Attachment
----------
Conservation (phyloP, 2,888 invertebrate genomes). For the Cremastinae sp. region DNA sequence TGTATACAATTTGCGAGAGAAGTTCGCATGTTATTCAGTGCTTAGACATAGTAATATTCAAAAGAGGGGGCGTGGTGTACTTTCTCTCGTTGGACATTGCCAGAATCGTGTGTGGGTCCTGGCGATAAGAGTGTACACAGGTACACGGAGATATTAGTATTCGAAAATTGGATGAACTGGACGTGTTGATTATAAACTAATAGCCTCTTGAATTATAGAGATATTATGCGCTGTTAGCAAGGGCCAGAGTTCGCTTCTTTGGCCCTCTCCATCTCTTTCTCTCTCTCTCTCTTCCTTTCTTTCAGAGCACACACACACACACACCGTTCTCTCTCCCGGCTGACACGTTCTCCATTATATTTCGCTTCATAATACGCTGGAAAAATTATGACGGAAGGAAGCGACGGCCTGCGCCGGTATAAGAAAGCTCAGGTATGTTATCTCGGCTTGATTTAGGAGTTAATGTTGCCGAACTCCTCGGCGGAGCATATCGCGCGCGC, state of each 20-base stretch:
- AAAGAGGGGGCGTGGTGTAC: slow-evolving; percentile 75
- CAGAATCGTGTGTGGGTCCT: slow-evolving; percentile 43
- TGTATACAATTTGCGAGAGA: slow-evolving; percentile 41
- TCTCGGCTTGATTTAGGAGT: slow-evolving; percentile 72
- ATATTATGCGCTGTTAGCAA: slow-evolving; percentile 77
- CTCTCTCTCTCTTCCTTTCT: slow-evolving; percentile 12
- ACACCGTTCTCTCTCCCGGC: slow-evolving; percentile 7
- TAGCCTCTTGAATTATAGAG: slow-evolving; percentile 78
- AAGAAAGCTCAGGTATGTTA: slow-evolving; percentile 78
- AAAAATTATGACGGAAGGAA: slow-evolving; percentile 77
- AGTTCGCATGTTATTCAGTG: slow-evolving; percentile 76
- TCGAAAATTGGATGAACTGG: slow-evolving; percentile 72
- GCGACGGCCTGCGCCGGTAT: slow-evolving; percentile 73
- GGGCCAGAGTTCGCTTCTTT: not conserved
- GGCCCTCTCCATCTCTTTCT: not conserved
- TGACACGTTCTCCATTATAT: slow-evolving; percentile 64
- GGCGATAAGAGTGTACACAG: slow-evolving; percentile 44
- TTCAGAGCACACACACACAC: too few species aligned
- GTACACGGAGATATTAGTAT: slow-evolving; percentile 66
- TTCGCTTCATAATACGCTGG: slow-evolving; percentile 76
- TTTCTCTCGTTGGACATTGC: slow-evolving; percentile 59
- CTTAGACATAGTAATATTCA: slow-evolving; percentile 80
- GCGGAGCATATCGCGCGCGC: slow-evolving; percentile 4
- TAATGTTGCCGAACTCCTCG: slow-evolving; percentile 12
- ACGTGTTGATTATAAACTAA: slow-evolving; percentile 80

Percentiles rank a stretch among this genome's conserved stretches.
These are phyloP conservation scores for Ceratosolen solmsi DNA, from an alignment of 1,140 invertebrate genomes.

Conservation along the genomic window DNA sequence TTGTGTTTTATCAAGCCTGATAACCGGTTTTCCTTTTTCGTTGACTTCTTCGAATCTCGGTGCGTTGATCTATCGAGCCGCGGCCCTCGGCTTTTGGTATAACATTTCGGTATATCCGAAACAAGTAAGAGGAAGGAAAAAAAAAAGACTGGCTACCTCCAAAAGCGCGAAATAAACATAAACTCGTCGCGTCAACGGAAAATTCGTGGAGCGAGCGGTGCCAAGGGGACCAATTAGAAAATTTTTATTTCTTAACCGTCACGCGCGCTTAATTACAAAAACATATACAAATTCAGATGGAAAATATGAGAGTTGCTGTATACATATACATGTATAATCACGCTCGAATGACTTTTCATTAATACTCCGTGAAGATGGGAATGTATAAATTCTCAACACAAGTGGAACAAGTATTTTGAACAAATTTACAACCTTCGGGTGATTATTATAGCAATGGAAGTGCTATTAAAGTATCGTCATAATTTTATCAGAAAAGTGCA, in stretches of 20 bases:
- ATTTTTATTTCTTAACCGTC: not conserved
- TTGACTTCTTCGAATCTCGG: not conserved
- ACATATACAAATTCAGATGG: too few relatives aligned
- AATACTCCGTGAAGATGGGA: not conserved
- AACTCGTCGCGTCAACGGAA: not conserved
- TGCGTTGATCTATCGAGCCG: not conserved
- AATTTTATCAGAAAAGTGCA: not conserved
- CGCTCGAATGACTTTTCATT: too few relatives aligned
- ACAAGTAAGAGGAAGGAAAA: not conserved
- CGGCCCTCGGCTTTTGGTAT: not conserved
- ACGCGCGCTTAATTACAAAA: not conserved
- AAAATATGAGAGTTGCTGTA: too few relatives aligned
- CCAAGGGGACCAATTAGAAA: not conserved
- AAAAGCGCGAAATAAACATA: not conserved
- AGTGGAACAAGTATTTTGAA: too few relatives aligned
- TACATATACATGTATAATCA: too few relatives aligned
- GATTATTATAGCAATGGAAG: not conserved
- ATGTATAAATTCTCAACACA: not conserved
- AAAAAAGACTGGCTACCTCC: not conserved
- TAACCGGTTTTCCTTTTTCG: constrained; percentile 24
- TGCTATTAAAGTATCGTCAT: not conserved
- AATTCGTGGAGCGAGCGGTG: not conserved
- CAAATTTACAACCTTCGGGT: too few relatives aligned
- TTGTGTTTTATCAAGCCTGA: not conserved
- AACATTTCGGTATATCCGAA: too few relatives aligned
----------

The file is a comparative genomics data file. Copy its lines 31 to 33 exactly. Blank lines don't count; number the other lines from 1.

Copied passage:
- TTGACTTCTTCGAATCTCGG: not conserved
- ACATATACAAATTCAGATGG: too few relatives aligned
- AATACTCCGTGAAGATGGGA: not conserved